Welcome to 510 Fruits

510 Fruits came into existence because I love fruit and foraging and jam making. I love the bounty of seasonal produce and I came to love canning and jam making when I learned how hard it is to actually use all the fruit from a tree when it ripens. After processing my own backyard fruit, I began to see fruit everywhere I went. Thus the initiation into forage. Foraging in my neighborhood has taught me about the often overlooked bounty of our streets and backyards and has been a great way to meet neighbors, build community, and more efficiently share in the season's offerings.

As my love of fruit and jam has become an obsession, the stack of jam in my house has grown to waist high and wobbly. I realized I needed a way to get the jam out of my house as fast as I seem to be making it. Thus 510 Fruits and this attempt to share the variety of locally foraged and harvested fruits I have made into jams, marmalades, fruit butters and canned. Selling is not about making money, but just about covering the cost of jars and ingredients so that I can go on making more jam.

On the label, the byline "local forage" means the fruit is foraged from my yard, friends' and neighbors' yards, and streetside. The byline "local harvest" means I picked the produce at a local u-pick farm. Names also include more specific information, usually the street name of where the fruit originated.

Tuesday, July 13, 2010

510 Fruits is back up and running

After a few quiet months, jam-making has once again become a weekly event at my house and as the jars are starting to take over both kitchen and dining room, it is time for a shout out to jam lovers everywhere to come and get some!

I've currently got about 10 different variations on stone fruit and berries. See the complete list on the right. I'll keep it updated as I add new flavors and/or sell out. (Hopefully I won't sell out in a week like last time!)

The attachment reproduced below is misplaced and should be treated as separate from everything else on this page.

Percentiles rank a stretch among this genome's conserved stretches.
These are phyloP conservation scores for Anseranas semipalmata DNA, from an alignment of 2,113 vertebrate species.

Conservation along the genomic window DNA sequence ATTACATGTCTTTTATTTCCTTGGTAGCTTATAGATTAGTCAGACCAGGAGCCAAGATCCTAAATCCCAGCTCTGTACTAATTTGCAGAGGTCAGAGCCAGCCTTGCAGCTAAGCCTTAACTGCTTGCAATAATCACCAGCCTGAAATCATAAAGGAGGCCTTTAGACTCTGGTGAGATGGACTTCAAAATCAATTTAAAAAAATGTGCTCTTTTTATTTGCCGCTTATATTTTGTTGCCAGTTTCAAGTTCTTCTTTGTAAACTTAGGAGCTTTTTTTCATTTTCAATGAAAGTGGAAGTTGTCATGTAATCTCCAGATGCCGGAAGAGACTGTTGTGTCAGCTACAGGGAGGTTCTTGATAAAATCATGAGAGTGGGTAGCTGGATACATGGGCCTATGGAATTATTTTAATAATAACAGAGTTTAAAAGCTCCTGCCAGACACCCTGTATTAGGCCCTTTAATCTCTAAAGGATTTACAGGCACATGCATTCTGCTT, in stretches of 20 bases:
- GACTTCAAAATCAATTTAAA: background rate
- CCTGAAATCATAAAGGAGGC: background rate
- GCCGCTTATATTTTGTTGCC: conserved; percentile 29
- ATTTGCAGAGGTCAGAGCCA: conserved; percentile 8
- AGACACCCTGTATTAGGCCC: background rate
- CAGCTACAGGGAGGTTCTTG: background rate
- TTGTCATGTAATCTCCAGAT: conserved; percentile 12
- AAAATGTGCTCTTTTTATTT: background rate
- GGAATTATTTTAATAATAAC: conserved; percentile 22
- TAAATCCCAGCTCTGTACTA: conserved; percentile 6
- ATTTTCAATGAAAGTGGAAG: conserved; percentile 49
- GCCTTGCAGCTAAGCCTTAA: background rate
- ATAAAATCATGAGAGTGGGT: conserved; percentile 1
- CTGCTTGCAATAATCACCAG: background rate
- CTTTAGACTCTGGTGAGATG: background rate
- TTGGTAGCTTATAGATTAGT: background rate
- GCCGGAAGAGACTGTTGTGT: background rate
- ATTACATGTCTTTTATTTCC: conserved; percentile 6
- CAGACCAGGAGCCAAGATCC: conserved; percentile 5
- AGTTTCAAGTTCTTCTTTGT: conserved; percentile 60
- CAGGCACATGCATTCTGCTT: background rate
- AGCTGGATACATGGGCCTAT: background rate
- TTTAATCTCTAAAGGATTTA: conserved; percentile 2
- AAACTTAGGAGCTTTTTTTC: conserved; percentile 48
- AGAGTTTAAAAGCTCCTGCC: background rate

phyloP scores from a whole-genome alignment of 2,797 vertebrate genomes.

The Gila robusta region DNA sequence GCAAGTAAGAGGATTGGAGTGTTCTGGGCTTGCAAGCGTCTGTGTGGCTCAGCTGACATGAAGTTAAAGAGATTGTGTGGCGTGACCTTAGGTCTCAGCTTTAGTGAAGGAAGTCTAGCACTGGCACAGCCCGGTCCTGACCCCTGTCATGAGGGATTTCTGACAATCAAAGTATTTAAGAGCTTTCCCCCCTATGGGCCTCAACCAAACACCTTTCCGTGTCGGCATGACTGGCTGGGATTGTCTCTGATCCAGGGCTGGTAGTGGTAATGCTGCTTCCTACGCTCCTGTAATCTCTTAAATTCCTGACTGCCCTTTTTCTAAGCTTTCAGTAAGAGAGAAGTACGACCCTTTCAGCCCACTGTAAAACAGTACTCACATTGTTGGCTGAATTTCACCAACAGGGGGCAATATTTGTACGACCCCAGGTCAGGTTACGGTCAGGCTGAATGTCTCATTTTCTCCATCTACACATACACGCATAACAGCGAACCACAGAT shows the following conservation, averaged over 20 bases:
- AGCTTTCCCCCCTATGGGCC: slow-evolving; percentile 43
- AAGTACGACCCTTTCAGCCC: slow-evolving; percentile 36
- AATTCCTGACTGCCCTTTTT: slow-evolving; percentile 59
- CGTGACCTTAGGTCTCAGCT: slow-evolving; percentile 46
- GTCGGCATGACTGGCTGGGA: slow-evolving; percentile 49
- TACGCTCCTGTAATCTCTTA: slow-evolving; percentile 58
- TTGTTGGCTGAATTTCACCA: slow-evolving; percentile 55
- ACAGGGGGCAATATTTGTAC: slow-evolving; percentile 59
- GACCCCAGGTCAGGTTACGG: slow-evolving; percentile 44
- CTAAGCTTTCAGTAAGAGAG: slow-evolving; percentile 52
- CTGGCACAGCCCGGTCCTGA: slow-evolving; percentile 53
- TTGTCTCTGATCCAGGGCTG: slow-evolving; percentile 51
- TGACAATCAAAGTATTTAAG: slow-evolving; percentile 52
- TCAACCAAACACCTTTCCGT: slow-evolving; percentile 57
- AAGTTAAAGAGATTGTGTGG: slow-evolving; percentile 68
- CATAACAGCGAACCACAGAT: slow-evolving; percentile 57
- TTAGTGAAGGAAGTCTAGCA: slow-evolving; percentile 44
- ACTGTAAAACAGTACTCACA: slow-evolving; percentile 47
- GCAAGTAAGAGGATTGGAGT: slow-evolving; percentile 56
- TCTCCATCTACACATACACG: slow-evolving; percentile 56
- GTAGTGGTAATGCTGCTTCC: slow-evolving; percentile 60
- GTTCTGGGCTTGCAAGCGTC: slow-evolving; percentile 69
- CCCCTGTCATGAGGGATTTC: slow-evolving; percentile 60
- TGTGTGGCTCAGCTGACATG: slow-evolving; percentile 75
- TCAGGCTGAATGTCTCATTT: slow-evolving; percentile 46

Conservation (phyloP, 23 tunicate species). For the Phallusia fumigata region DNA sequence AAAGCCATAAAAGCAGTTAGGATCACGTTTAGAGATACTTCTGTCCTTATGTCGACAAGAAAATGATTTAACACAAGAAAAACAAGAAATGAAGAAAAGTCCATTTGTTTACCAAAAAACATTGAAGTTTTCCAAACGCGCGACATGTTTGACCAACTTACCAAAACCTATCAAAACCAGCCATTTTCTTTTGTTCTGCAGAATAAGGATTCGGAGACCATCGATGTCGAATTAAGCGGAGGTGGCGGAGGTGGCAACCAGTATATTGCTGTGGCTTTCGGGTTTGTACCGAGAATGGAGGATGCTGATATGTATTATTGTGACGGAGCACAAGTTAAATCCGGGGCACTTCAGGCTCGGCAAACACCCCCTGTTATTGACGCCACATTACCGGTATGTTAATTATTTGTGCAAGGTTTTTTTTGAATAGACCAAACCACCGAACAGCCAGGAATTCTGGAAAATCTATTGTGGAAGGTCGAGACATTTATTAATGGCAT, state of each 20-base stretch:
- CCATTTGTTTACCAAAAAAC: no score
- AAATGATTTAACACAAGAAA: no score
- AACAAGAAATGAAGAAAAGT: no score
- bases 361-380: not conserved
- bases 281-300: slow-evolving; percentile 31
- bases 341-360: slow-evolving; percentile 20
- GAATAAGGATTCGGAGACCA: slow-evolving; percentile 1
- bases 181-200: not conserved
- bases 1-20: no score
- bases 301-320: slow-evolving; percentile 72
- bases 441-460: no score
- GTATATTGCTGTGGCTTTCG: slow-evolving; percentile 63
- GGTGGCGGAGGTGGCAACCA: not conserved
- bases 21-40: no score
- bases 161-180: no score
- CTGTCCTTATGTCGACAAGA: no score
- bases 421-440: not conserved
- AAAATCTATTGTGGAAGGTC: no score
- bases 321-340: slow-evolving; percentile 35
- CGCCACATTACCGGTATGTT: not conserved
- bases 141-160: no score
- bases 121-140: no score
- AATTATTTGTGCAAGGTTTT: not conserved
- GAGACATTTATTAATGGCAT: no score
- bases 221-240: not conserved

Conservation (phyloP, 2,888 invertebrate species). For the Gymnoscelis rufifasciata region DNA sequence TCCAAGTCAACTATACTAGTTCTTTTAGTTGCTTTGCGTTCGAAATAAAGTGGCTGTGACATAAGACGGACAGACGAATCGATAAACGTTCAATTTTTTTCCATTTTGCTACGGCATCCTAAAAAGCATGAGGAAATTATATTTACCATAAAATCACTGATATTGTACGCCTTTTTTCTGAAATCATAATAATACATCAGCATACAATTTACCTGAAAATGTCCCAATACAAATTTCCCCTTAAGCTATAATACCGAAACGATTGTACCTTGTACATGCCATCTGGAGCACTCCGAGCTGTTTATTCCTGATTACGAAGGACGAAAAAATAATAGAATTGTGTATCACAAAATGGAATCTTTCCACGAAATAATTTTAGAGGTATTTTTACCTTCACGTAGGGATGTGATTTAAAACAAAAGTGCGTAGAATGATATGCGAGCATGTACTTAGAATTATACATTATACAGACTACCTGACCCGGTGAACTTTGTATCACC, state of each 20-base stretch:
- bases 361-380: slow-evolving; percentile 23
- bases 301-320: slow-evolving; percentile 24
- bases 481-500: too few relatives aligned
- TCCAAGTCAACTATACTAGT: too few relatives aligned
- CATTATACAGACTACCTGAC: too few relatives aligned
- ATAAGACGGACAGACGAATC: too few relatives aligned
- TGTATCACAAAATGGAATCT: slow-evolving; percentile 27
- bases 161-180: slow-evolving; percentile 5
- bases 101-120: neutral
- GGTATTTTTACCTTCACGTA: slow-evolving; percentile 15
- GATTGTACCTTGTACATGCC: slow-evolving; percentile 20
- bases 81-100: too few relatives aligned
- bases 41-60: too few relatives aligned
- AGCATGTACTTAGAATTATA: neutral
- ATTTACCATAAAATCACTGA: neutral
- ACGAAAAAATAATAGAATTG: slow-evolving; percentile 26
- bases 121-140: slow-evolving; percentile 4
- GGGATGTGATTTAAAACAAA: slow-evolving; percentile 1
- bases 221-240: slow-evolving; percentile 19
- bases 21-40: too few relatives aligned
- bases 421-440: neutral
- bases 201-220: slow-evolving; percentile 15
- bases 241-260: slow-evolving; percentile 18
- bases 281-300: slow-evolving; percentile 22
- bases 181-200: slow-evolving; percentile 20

Summer Sweet and Sticky

Summer finally feels like it is fully here now that I have climbed trees and gorged myself on ripe, warm, drippy, sweet fruit.

For the first summer in many years, I've been doing more u-pick harvesting than neighborhood foraging as the late spring rains in the East Bay seem to have led to poor local fruit setting, including no fruit at all on my much beloved apricot tree. Luckily apples and pears seem to be setting nicely on my street, so fall may see the return to the eminence of foraging.

For now, I've been wandering further afield, east to Brentwood and down the coast to Pescadero, in search of the perfect u-pick farms. I'm very happy to report that this year there are more pesticide free and organic u-pick farms than I have found before, including some new favorites: Farmer's Daughter for stone fruit, Pease Ranch for cherries (both in Brentwood), and Phipps and Coastways in Pescadero for berries.

This week I've been obsessed with peaches and olallaberries, in a number of different combinations. Friday I picked 35 pounds of peaches, warm from the sun, and so candy sweet I must have eaten six or seven straight from the trees.

Monday was berry-ing and purple stained fingers.

(Olalla madness)

(Silly Sticky Stained Ari)

(Will the purple ever come off?)

Olallas (a cross between blackberries and boysenberries (themselves a cross between blackberries and raspberries)) are just finishing and blackberries and boysenberries should be starting next week. Anyone wanna go picking?

Jamming today I finally mastered the peach peeling using an ice bath after a one minute blanching in boiling water. I can't believe it actually works just like they say it will--the entire peel slips off in one piece with the gentlest touch!

(Naked peaches)

Jamming is not for those who don't like to get their hands dirty--it is seriously sticky work!

Today's yield:

13 jars of Peach-Olallaberry Jam
8 jars of Olallaberry Jam
6 large jars of Peach-Olallaberry Pie Filling (cold packed, no pectin, just fruit)

So far this summer season I've been intrigued by savory-sweet jams and by accent herbs and spices. My favorites so far have been Apricot-Basil-Ginger (subtle yet luscious) and the return of last year's fav Cherry-Rosemary.

Cherries remain my season favorite and also the most fun to pick with three to five year olds. Even I appreciate being able to pick fruit by the handfuls and fill 5 gallon buckets in 10 minutes!